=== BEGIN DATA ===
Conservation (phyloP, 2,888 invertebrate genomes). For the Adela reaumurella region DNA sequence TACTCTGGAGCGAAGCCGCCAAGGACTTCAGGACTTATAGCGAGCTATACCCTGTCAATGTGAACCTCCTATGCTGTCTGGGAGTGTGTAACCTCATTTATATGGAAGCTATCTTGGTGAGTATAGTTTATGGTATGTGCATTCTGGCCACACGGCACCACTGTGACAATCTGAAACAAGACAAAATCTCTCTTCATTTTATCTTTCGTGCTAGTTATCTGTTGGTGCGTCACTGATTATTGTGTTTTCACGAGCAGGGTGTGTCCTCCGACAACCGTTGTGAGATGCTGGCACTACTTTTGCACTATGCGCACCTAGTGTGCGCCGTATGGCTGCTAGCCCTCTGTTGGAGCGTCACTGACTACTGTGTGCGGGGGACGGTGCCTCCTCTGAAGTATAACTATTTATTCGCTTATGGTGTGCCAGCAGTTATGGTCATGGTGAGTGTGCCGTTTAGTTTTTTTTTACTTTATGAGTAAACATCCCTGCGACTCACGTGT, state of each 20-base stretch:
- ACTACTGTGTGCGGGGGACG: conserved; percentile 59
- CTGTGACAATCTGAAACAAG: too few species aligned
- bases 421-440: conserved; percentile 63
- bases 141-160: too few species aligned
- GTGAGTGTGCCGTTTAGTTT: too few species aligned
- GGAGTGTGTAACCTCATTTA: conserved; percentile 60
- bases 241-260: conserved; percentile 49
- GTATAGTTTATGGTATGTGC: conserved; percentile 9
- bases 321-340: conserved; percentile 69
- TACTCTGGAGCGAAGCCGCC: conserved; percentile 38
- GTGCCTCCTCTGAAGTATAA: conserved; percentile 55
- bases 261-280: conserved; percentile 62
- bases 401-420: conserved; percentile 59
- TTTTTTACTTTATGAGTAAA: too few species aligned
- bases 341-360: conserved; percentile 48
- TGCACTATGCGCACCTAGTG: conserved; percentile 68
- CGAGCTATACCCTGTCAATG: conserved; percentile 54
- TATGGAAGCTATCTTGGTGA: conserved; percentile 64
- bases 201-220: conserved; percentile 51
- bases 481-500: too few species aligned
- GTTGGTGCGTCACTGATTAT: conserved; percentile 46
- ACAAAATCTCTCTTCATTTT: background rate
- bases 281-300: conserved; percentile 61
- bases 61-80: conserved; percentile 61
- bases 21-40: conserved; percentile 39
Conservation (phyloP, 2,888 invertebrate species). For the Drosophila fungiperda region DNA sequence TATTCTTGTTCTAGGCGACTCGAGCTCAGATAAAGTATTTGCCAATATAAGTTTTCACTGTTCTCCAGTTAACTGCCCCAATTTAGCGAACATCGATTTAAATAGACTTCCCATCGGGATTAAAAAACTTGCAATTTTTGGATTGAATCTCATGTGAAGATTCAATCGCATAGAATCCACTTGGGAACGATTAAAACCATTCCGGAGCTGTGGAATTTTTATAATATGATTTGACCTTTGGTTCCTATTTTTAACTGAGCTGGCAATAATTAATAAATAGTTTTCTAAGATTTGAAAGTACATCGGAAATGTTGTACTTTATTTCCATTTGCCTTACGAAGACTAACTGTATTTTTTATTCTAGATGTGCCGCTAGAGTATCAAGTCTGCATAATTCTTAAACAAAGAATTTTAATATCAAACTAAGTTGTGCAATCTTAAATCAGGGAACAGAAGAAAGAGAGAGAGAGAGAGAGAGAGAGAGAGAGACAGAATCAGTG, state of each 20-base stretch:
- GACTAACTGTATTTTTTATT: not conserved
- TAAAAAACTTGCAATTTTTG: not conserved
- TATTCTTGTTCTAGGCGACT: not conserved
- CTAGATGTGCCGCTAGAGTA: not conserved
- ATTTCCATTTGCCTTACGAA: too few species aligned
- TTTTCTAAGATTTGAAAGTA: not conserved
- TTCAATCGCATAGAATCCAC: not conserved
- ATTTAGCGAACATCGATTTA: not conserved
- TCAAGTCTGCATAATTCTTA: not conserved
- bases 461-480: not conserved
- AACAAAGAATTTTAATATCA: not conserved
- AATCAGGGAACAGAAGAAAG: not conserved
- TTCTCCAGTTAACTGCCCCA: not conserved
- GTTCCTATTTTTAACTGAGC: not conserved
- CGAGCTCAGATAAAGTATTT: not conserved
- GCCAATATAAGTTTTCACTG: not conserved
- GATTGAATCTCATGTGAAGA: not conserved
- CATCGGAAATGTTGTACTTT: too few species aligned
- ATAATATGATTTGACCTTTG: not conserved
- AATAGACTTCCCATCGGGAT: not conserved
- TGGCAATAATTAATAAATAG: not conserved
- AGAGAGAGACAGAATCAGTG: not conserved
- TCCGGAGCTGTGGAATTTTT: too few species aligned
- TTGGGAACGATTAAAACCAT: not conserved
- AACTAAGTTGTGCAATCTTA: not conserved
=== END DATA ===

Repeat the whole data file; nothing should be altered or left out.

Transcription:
Conservation (phyloP, 2,888 invertebrate genomes). For the Adela reaumurella region DNA sequence TACTCTGGAGCGAAGCCGCCAAGGACTTCAGGACTTATAGCGAGCTATACCCTGTCAATGTGAACCTCCTATGCTGTCTGGGAGTGTGTAACCTCATTTATATGGAAGCTATCTTGGTGAGTATAGTTTATGGTATGTGCATTCTGGCCACACGGCACCACTGTGACAATCTGAAACAAGACAAAATCTCTCTTCATTTTATCTTTCGTGCTAGTTATCTGTTGGTGCGTCACTGATTATTGTGTTTTCACGAGCAGGGTGTGTCCTCCGACAACCGTTGTGAGATGCTGGCACTACTTTTGCACTATGCGCACCTAGTGTGCGCCGTATGGCTGCTAGCCCTCTGTTGGAGCGTCACTGACTACTGTGTGCGGGGGACGGTGCCTCCTCTGAAGTATAACTATTTATTCGCTTATGGTGTGCCAGCAGTTATGGTCATGGTGAGTGTGCCGTTTAGTTTTTTTTTACTTTATGAGTAAACATCCCTGCGACTCACGTGT, state of each 20-base stretch:
- ACTACTGTGTGCGGGGGACG: conserved; percentile 59
- CTGTGACAATCTGAAACAAG: too few species aligned
- bases 421-440: conserved; percentile 63
- bases 141-160: too few species aligned
- GTGAGTGTGCCGTTTAGTTT: too few species aligned
- GGAGTGTGTAACCTCATTTA: conserved; percentile 60
- bases 241-260: conserved; percentile 49
- GTATAGTTTATGGTATGTGC: conserved; percentile 9
- bases 321-340: conserved; percentile 69
- TACTCTGGAGCGAAGCCGCC: conserved; percentile 38
- GTGCCTCCTCTGAAGTATAA: conserved; percentile 55
- bases 261-280: conserved; percentile 62
- bases 401-420: conserved; percentile 59
- TTTTTTACTTTATGAGTAAA: too few species aligned
- bases 341-360: conserved; percentile 48
- TGCACTATGCGCACCTAGTG: conserved; percentile 68
- CGAGCTATACCCTGTCAATG: conserved; percentile 54
- TATGGAAGCTATCTTGGTGA: conserved; percentile 64
- bases 201-220: conserved; percentile 51
- bases 481-500: too few species aligned
- GTTGGTGCGTCACTGATTAT: conserved; percentile 46
- ACAAAATCTCTCTTCATTTT: background rate
- bases 281-300: conserved; percentile 61
- bases 61-80: conserved; percentile 61
- bases 21-40: conserved; percentile 39
Conservation (phyloP, 2,888 invertebrate species). For the Drosophila fungiperda region DNA sequence TATTCTTGTTCTAGGCGACTCGAGCTCAGATAAAGTATTTGCCAATATAAGTTTTCACTGTTCTCCAGTTAACTGCCCCAATTTAGCGAACATCGATTTAAATAGACTTCCCATCGGGATTAAAAAACTTGCAATTTTTGGATTGAATCTCATGTGAAGATTCAATCGCATAGAATCCACTTGGGAACGATTAAAACCATTCCGGAGCTGTGGAATTTTTATAATATGATTTGACCTTTGGTTCCTATTTTTAACTGAGCTGGCAATAATTAATAAATAGTTTTCTAAGATTTGAAAGTACATCGGAAATGTTGTACTTTATTTCCATTTGCCTTACGAAGACTAACTGTATTTTTTATTCTAGATGTGCCGCTAGAGTATCAAGTCTGCATAATTCTTAAACAAAGAATTTTAATATCAAACTAAGTTGTGCAATCTTAAATCAGGGAACAGAAGAAAGAGAGAGAGAGAGAGAGAGAGAGAGAGAGACAGAATCAGTG, state of each 20-base stretch:
- GACTAACTGTATTTTTTATT: not conserved
- TAAAAAACTTGCAATTTTTG: not conserved
- TATTCTTGTTCTAGGCGACT: not conserved
- CTAGATGTGCCGCTAGAGTA: not conserved
- ATTTCCATTTGCCTTACGAA: too few species aligned
- TTTTCTAAGATTTGAAAGTA: not conserved
- TTCAATCGCATAGAATCCAC: not conserved
- ATTTAGCGAACATCGATTTA: not conserved
- TCAAGTCTGCATAATTCTTA: not conserved
- bases 461-480: not conserved
- AACAAAGAATTTTAATATCA: not conserved
- AATCAGGGAACAGAAGAAAG: not conserved
- TTCTCCAGTTAACTGCCCCA: not conserved
- GTTCCTATTTTTAACTGAGC: not conserved
- CGAGCTCAGATAAAGTATTT: not conserved
- GCCAATATAAGTTTTCACTG: not conserved
- GATTGAATCTCATGTGAAGA: not conserved
- CATCGGAAATGTTGTACTTT: too few species aligned
- ATAATATGATTTGACCTTTG: not conserved
- AATAGACTTCCCATCGGGAT: not conserved
- TGGCAATAATTAATAAATAG: not conserved
- AGAGAGAGACAGAATCAGTG: not conserved
- TCCGGAGCTGTGGAATTTTT: too few species aligned
- TTGGGAACGATTAAAACCAT: not conserved
- AACTAAGTTGTGCAATCTTA: not conserved